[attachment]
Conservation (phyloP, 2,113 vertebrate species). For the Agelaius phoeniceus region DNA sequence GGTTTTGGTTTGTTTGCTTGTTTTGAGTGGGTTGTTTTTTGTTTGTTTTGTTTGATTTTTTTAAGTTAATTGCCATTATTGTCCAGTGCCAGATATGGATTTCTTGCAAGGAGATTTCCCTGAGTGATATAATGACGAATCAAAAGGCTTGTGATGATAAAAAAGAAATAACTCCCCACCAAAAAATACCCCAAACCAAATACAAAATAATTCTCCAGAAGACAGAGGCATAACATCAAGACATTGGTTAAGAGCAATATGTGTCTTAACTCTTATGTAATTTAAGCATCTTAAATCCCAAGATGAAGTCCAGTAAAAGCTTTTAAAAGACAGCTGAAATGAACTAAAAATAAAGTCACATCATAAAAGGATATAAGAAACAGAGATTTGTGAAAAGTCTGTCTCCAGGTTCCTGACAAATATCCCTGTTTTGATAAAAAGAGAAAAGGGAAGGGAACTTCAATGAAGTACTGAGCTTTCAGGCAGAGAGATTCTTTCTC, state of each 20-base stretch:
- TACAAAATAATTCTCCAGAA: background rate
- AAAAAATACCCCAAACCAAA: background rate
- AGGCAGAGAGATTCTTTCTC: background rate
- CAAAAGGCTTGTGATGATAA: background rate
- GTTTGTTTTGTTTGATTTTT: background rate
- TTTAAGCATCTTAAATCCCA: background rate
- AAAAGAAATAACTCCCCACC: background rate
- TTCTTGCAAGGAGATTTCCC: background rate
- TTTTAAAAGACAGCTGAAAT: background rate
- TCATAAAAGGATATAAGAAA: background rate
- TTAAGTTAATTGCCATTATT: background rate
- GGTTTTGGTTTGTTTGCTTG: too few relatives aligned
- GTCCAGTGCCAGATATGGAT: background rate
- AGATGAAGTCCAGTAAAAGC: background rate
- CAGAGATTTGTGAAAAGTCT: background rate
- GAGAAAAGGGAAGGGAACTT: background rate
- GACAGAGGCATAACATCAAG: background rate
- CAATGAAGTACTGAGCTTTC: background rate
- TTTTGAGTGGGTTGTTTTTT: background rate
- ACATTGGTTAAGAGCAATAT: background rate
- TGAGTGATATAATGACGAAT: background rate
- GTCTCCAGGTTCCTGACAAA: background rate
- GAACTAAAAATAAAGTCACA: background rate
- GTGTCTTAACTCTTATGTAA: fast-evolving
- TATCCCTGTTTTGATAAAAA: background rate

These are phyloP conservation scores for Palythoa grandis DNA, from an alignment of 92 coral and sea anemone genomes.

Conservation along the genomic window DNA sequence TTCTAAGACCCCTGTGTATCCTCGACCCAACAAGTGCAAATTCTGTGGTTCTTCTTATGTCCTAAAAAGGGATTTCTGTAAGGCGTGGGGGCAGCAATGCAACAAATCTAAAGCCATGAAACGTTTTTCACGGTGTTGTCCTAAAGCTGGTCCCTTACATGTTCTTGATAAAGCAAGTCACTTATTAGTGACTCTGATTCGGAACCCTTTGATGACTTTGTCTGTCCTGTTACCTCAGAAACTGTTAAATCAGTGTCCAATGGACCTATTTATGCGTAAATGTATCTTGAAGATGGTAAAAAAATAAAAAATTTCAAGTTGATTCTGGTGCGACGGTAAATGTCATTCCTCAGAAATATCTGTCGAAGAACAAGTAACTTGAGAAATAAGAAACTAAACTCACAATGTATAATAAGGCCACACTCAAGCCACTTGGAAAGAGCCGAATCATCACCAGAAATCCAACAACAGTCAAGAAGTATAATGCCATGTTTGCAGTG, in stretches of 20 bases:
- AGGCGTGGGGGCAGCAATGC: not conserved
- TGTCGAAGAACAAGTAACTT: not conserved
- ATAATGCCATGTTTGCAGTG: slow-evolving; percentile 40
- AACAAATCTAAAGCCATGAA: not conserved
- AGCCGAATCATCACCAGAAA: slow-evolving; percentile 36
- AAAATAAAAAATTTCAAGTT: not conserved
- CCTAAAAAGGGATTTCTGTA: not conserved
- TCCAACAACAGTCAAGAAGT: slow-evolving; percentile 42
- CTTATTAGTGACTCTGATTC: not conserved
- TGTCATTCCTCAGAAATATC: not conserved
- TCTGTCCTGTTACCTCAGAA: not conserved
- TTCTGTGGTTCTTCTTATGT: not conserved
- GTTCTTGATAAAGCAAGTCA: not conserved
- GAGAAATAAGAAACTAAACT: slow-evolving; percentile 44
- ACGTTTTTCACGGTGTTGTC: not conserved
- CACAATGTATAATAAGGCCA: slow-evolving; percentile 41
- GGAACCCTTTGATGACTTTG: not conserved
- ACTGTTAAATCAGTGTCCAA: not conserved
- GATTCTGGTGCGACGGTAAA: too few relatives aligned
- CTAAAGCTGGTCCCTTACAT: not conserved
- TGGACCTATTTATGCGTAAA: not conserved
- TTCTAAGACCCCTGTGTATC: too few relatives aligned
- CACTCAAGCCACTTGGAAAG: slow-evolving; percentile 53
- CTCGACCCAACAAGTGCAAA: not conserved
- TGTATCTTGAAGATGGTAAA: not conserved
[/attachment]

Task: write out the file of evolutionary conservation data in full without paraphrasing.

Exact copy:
Conservation (phyloP, 2,113 vertebrate species). For the Agelaius phoeniceus region DNA sequence GGTTTTGGTTTGTTTGCTTGTTTTGAGTGGGTTGTTTTTTGTTTGTTTTGTTTGATTTTTTTAAGTTAATTGCCATTATTGTCCAGTGCCAGATATGGATTTCTTGCAAGGAGATTTCCCTGAGTGATATAATGACGAATCAAAAGGCTTGTGATGATAAAAAAGAAATAACTCCCCACCAAAAAATACCCCAAACCAAATACAAAATAATTCTCCAGAAGACAGAGGCATAACATCAAGACATTGGTTAAGAGCAATATGTGTCTTAACTCTTATGTAATTTAAGCATCTTAAATCCCAAGATGAAGTCCAGTAAAAGCTTTTAAAAGACAGCTGAAATGAACTAAAAATAAAGTCACATCATAAAAGGATATAAGAAACAGAGATTTGTGAAAAGTCTGTCTCCAGGTTCCTGACAAATATCCCTGTTTTGATAAAAAGAGAAAAGGGAAGGGAACTTCAATGAAGTACTGAGCTTTCAGGCAGAGAGATTCTTTCTC, state of each 20-base stretch:
- TACAAAATAATTCTCCAGAA: background rate
- AAAAAATACCCCAAACCAAA: background rate
- AGGCAGAGAGATTCTTTCTC: background rate
- CAAAAGGCTTGTGATGATAA: background rate
- GTTTGTTTTGTTTGATTTTT: background rate
- TTTAAGCATCTTAAATCCCA: background rate
- AAAAGAAATAACTCCCCACC: background rate
- TTCTTGCAAGGAGATTTCCC: background rate
- TTTTAAAAGACAGCTGAAAT: background rate
- TCATAAAAGGATATAAGAAA: background rate
- TTAAGTTAATTGCCATTATT: background rate
- GGTTTTGGTTTGTTTGCTTG: too few relatives aligned
- GTCCAGTGCCAGATATGGAT: background rate
- AGATGAAGTCCAGTAAAAGC: background rate
- CAGAGATTTGTGAAAAGTCT: background rate
- GAGAAAAGGGAAGGGAACTT: background rate
- GACAGAGGCATAACATCAAG: background rate
- CAATGAAGTACTGAGCTTTC: background rate
- TTTTGAGTGGGTTGTTTTTT: background rate
- ACATTGGTTAAGAGCAATAT: background rate
- TGAGTGATATAATGACGAAT: background rate
- GTCTCCAGGTTCCTGACAAA: background rate
- GAACTAAAAATAAAGTCACA: background rate
- GTGTCTTAACTCTTATGTAA: fast-evolving
- TATCCCTGTTTTGATAAAAA: background rate

These are phyloP conservation scores for Palythoa grandis DNA, from an alignment of 92 coral and sea anemone genomes.

Conservation along the genomic window DNA sequence TTCTAAGACCCCTGTGTATCCTCGACCCAACAAGTGCAAATTCTGTGGTTCTTCTTATGTCCTAAAAAGGGATTTCTGTAAGGCGTGGGGGCAGCAATGCAACAAATCTAAAGCCATGAAACGTTTTTCACGGTGTTGTCCTAAAGCTGGTCCCTTACATGTTCTTGATAAAGCAAGTCACTTATTAGTGACTCTGATTCGGAACCCTTTGATGACTTTGTCTGTCCTGTTACCTCAGAAACTGTTAAATCAGTGTCCAATGGACCTATTTATGCGTAAATGTATCTTGAAGATGGTAAAAAAATAAAAAATTTCAAGTTGATTCTGGTGCGACGGTAAATGTCATTCCTCAGAAATATCTGTCGAAGAACAAGTAACTTGAGAAATAAGAAACTAAACTCACAATGTATAATAAGGCCACACTCAAGCCACTTGGAAAGAGCCGAATCATCACCAGAAATCCAACAACAGTCAAGAAGTATAATGCCATGTTTGCAGTG, in stretches of 20 bases:
- AGGCGTGGGGGCAGCAATGC: not conserved
- TGTCGAAGAACAAGTAACTT: not conserved
- ATAATGCCATGTTTGCAGTG: slow-evolving; percentile 40
- AACAAATCTAAAGCCATGAA: not conserved
- AGCCGAATCATCACCAGAAA: slow-evolving; percentile 36
- AAAATAAAAAATTTCAAGTT: not conserved
- CCTAAAAAGGGATTTCTGTA: not conserved
- TCCAACAACAGTCAAGAAGT: slow-evolving; percentile 42
- CTTATTAGTGACTCTGATTC: not conserved
- TGTCATTCCTCAGAAATATC: not conserved
- TCTGTCCTGTTACCTCAGAA: not conserved
- TTCTGTGGTTCTTCTTATGT: not conserved
- GTTCTTGATAAAGCAAGTCA: not conserved
- GAGAAATAAGAAACTAAACT: slow-evolving; percentile 44
- ACGTTTTTCACGGTGTTGTC: not conserved
- CACAATGTATAATAAGGCCA: slow-evolving; percentile 41
- GGAACCCTTTGATGACTTTG: not conserved
- ACTGTTAAATCAGTGTCCAA: not conserved
- GATTCTGGTGCGACGGTAAA: too few relatives aligned
- CTAAAGCTGGTCCCTTACAT: not conserved
- TGGACCTATTTATGCGTAAA: not conserved
- TTCTAAGACCCCTGTGTATC: too few relatives aligned
- CACTCAAGCCACTTGGAAAG: slow-evolving; percentile 53
- CTCGACCCAACAAGTGCAAA: not conserved
- TGTATCTTGAAGATGGTAAA: not conserved